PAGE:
From the Oral History collection: Andrew Moffat
From the Oral History Collection: Andrew Moffat (Political activism spawned by the Great Depression)
Andrew Moffat was born in Marrickville, Sydney, in 1914, and was recorded, at the age of 96, for a pilot oral history project about rank-and-file political party activists being run by the museum in cooperation with the National Library of Australia. The pilot project looks at ‘rusted on’ party activists who never sought personal advancement or high office from their involvement in a party branch.
Mr Moffat was active in Sydney’s Greenacre branch of the Australian Labor Party (ALP) in the late 1950s and 1960s. Like many ALP members of his generation, he was also active in the trade union movement and had become attracted to socialism as a result of his experiences and observations during the Depression of the 1930s. As he puts it in this excerpt from the interview: “I saw people thrown out of their homes … I thought there’s got to be a better way than this”. It’s interesting to listen to Mr Moffat’s voice and idiom. He refers to “the kellies” on the trams, meaning the unpopular Inspectors who would check to make sure passengers had paid their fares. The reference to “kellies” suggests that such inspectors extracted fares from unpaying passengers with all the determination of the Kelly Gang.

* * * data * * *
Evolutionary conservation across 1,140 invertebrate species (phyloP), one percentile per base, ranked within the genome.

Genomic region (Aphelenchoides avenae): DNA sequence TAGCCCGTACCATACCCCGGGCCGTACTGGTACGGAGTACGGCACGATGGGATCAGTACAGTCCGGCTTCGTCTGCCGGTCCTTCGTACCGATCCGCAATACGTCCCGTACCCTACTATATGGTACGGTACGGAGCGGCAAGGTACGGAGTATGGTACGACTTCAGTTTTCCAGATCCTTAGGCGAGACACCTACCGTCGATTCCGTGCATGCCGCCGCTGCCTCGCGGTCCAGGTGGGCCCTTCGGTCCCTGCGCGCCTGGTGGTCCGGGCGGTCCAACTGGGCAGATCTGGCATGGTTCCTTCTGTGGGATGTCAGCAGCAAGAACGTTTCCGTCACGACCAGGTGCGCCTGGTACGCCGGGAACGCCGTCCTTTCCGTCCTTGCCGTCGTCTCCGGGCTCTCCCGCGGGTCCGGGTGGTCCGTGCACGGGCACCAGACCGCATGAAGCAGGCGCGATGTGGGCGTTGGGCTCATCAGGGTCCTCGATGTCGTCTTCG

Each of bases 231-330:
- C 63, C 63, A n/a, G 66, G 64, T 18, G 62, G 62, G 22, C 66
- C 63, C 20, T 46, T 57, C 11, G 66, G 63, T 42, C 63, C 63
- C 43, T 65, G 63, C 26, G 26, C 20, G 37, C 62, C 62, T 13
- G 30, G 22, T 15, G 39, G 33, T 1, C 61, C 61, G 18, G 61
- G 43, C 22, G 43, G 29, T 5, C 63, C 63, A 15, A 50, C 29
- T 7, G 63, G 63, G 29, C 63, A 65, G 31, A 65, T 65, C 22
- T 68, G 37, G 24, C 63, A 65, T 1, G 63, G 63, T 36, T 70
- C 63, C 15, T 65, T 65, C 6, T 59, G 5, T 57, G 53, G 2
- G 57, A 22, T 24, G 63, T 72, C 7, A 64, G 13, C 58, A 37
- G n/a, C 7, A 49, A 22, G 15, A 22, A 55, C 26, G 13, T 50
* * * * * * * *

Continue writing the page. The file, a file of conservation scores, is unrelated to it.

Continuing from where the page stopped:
Andrew Moffat was recorded for the Museum’s Oral History Program by Dr Barry York in 2011. The full interview is not currently available online but is available upon request at the Museum of Australian Democracy. Please contact the museum prior to your visit and quote the reference number OHI 222.